Cindy Otis has seen the world from her power chair. She still thinks airlines could do more to prevent damage
When airlines break her power chair, cybersecurity expert Cindy Otis says she “doesn’t have time to wait.” And so she sometimes pays for repairs herself, hoping the airline will reimburse her.
The frequent flier from the East Coast knows she is fortunate to have the financial means to make that happen.
About 30% of people with a mobility disability live in poverty compared with 11% of Americans without that kind of impairment, according to an analysis of 2017 Census data by the Employment and Disability Institute at Cornell University.
Even those who do not live in poverty often have tight monthly budgets because of increased spending on health care needs, leaving them little room to manage a financial emergency like fixing a broken chair or missing weeks of work because of such damage.
“These companies are jeopardizing people’s ability to keep their jobs and to keep their health,” Otis said. “I don’t think most airlines think this way.”
Airlines have varying procedures for responding to complaints about damaged mobility aids, but Otis said they all have one flaw.
“The work is on the individual who suffered in the first place,” she said, describing the numerous forms, repeated phone calls waiting hours on hold, and emails that are never answered. “Filling out the paperwork is really only the first step. I’ve had instances where it’s gone as far as I had to try to sue them.”
Otis has flown to Bali, Turkey, Peru, Iceland and Greece, among other destinations. Often, she has to book last-minute trips for work. She has a travel routine and knows how to explain her needs to the agents, baggage handlers and crew members assisting her on flights. Still, her power chair often comes back to her mangled.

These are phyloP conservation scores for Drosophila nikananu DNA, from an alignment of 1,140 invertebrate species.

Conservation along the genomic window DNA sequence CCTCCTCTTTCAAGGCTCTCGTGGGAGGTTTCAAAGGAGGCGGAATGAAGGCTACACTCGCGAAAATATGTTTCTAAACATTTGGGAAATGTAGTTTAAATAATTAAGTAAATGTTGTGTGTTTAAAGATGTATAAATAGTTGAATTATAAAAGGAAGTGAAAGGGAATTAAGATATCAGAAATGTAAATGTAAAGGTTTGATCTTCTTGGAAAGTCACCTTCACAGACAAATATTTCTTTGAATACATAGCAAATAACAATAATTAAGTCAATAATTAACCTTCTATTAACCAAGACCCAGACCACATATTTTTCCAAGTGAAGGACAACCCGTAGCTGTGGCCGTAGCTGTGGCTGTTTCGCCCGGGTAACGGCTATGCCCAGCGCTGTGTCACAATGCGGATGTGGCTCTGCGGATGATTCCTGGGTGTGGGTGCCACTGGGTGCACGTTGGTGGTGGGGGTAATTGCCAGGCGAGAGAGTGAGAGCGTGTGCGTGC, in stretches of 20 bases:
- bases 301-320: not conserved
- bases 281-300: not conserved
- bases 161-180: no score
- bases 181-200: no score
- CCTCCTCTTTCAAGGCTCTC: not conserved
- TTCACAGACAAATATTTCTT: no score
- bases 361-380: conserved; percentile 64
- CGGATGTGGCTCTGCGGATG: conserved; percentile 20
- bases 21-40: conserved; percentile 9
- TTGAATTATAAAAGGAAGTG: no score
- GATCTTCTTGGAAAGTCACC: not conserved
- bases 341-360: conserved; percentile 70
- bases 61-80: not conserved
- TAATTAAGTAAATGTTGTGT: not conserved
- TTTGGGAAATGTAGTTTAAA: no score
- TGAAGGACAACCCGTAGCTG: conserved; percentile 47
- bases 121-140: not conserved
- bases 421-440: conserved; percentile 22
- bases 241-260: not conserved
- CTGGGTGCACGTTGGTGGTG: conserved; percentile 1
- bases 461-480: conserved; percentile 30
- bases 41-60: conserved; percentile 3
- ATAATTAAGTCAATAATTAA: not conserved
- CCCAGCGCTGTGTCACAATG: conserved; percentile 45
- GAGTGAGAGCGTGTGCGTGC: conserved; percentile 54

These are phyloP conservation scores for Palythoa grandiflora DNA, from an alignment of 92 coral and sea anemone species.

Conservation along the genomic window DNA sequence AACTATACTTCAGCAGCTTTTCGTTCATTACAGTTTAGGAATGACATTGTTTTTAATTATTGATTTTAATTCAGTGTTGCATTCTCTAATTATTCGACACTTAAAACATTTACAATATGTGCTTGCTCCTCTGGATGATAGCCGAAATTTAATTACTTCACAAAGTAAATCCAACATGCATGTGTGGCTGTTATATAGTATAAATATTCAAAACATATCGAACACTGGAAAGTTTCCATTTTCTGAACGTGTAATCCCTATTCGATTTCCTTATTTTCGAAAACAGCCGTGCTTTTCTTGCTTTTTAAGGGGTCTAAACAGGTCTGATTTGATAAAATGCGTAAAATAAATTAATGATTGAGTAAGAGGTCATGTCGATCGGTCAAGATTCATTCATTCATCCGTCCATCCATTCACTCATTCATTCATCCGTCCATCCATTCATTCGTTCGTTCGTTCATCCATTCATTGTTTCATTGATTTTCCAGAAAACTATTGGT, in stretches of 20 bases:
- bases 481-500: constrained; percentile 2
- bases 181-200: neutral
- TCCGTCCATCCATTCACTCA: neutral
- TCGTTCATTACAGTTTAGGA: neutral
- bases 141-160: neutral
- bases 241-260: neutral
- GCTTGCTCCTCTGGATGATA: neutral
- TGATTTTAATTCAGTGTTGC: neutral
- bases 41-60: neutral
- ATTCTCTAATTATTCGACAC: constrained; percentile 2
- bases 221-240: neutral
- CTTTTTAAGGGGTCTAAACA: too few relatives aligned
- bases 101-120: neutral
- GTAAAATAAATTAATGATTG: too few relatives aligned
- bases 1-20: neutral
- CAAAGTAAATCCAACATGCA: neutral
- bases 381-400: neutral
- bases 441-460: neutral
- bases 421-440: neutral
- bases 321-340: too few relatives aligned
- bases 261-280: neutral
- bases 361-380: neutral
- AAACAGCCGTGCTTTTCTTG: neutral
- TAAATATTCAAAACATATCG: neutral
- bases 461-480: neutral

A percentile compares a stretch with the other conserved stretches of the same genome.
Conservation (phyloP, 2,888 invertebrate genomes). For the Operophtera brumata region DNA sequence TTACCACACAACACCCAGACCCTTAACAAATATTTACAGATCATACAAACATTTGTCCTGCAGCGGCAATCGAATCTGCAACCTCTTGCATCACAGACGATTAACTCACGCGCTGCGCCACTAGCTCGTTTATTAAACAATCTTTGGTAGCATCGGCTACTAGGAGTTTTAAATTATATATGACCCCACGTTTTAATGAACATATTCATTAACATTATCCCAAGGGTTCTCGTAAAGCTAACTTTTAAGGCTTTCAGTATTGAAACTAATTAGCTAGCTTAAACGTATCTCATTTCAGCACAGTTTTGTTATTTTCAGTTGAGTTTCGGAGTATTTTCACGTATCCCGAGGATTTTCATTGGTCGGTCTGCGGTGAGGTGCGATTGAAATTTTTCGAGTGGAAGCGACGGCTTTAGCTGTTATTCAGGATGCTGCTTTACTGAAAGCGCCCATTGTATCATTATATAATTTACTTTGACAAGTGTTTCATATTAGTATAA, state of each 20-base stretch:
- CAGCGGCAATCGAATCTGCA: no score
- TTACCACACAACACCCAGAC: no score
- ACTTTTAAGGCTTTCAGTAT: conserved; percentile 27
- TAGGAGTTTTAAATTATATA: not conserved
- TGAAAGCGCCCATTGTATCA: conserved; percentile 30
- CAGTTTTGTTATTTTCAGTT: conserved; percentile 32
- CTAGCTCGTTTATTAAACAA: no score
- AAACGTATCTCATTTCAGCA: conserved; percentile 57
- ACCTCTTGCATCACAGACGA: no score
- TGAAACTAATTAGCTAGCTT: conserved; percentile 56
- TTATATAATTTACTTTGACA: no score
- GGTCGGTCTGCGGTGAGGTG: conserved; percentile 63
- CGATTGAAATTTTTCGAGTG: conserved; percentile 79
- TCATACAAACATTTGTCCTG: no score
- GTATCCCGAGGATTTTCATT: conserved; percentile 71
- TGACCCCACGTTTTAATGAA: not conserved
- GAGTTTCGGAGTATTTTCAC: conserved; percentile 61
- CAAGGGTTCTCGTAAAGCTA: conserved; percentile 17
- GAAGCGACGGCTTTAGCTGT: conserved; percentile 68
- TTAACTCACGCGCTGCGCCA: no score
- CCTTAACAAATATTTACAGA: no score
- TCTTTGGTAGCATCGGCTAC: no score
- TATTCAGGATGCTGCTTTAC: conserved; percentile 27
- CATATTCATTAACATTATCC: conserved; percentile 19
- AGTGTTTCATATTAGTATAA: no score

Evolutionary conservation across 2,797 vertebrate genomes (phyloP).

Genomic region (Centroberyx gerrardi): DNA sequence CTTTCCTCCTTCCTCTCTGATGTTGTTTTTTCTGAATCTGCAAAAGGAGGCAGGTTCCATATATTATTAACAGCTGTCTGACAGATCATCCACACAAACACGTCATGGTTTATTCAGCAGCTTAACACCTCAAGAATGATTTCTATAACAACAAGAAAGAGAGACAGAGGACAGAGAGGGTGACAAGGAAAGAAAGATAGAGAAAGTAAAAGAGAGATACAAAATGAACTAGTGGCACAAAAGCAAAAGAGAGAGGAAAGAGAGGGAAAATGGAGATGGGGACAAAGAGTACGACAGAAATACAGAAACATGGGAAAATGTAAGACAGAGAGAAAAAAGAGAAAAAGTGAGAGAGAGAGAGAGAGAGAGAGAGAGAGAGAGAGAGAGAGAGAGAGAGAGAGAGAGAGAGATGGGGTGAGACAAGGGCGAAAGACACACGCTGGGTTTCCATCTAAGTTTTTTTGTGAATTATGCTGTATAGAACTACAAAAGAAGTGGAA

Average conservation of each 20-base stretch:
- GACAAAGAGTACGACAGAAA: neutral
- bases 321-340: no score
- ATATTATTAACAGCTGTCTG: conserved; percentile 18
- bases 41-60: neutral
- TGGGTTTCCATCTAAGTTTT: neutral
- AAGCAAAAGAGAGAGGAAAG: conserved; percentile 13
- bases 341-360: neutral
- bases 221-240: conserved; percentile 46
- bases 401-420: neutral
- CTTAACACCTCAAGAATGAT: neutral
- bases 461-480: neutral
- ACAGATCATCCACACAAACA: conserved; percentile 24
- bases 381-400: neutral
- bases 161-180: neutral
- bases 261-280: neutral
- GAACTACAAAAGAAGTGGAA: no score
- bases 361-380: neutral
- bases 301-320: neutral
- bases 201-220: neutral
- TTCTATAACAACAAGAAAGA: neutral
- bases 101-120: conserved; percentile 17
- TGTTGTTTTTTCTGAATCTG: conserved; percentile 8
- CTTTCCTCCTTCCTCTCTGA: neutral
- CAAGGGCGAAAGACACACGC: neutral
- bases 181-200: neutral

She has seen bars broken, tires melted, and “metal pieces of my chair liquefied.” On a work trip in October, the joystick to drive her chair was shattered. Another time, handlers dropped Otis’ chair out of the cargo hold and returned it “smashed to pieces, wheels falling off, (and with) armrests split.”
“It was so badly mutilated I legitimately did not recognize it at first,” she said.
A loaner chair is not a good option for Otis. She’s shorter than most adults and her chair is custom-fitted. Having the right features, she said, “can mean the difference between being healthy and not.” Her chair also is designed to lock into her car so she can drive, something rental chairs cannot do.
She is one of many travelers who support efforts to add tie-down systems to planes so that chair users can roll on, strap down, and sit in their own chair on flights.
“We have crash-tested solutions for cars,” Otis said. “There is no reason there can’t be on-board seating like that on an airplane as well. You wouldn’t have to take people’s very specialized equipment, which determines the fate of lives, and put it in a location where it’s not secured and protected.”
Or, Otis said, American companies could learn a lesson from other nations.
“In developing countries, my wheelchair always is treated like gold. It’s never gotten damaged,” she said. “It’s appeared to me that the staff at those airports were way more concerned about damaging the chair. They seemed to understand that this is a very expensive and sophisticated piece of mobility equipment.
“You go to L.A. or something, well, I hope I see my chair again.”
Playing for a rugby team, Max Woodbury learned to live with flying’s regular challenges and occasional humiliations